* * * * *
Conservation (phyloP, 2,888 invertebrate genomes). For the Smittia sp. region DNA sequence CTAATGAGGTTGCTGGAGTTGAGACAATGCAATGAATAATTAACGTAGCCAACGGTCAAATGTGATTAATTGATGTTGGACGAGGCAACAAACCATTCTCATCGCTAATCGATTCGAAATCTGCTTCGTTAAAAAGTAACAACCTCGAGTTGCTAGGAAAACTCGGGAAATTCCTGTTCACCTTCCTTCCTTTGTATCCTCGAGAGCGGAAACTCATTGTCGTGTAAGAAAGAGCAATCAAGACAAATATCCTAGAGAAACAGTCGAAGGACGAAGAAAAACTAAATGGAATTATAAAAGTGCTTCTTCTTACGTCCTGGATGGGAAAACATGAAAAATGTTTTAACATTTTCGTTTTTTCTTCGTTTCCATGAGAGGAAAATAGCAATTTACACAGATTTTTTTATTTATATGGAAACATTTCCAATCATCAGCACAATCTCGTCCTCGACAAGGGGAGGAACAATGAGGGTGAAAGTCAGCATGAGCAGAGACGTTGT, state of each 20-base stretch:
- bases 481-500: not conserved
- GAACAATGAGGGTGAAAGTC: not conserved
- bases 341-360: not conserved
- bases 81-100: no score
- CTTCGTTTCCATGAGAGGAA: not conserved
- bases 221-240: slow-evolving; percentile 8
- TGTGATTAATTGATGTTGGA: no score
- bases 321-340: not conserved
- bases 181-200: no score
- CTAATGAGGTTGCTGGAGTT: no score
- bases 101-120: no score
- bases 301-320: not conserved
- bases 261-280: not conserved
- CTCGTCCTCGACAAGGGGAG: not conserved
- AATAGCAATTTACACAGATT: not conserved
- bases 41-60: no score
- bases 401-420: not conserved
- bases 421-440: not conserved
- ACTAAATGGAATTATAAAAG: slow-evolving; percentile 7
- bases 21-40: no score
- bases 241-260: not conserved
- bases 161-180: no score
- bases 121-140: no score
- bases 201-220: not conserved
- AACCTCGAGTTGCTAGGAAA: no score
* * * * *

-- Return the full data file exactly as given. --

Conservation (phyloP, 2,888 invertebrate genomes). For the Smittia sp. region DNA sequence CTAATGAGGTTGCTGGAGTTGAGACAATGCAATGAATAATTAACGTAGCCAACGGTCAAATGTGATTAATTGATGTTGGACGAGGCAACAAACCATTCTCATCGCTAATCGATTCGAAATCTGCTTCGTTAAAAAGTAACAACCTCGAGTTGCTAGGAAAACTCGGGAAATTCCTGTTCACCTTCCTTCCTTTGTATCCTCGAGAGCGGAAACTCATTGTCGTGTAAGAAAGAGCAATCAAGACAAATATCCTAGAGAAACAGTCGAAGGACGAAGAAAAACTAAATGGAATTATAAAAGTGCTTCTTCTTACGTCCTGGATGGGAAAACATGAAAAATGTTTTAACATTTTCGTTTTTTCTTCGTTTCCATGAGAGGAAAATAGCAATTTACACAGATTTTTTTATTTATATGGAAACATTTCCAATCATCAGCACAATCTCGTCCTCGACAAGGGGAGGAACAATGAGGGTGAAAGTCAGCATGAGCAGAGACGTTGT, state of each 20-base stretch:
- bases 481-500: not conserved
- GAACAATGAGGGTGAAAGTC: not conserved
- bases 341-360: not conserved
- bases 81-100: no score
- CTTCGTTTCCATGAGAGGAA: not conserved
- bases 221-240: slow-evolving; percentile 8
- TGTGATTAATTGATGTTGGA: no score
- bases 321-340: not conserved
- bases 181-200: no score
- CTAATGAGGTTGCTGGAGTT: no score
- bases 101-120: no score
- bases 301-320: not conserved
- bases 261-280: not conserved
- CTCGTCCTCGACAAGGGGAG: not conserved
- AATAGCAATTTACACAGATT: not conserved
- bases 41-60: no score
- bases 401-420: not conserved
- bases 421-440: not conserved
- ACTAAATGGAATTATAAAAG: slow-evolving; percentile 7
- bases 21-40: no score
- bases 241-260: not conserved
- bases 161-180: no score
- bases 121-140: no score
- bases 201-220: not conserved
- AACCTCGAGTTGCTAGGAAA: no score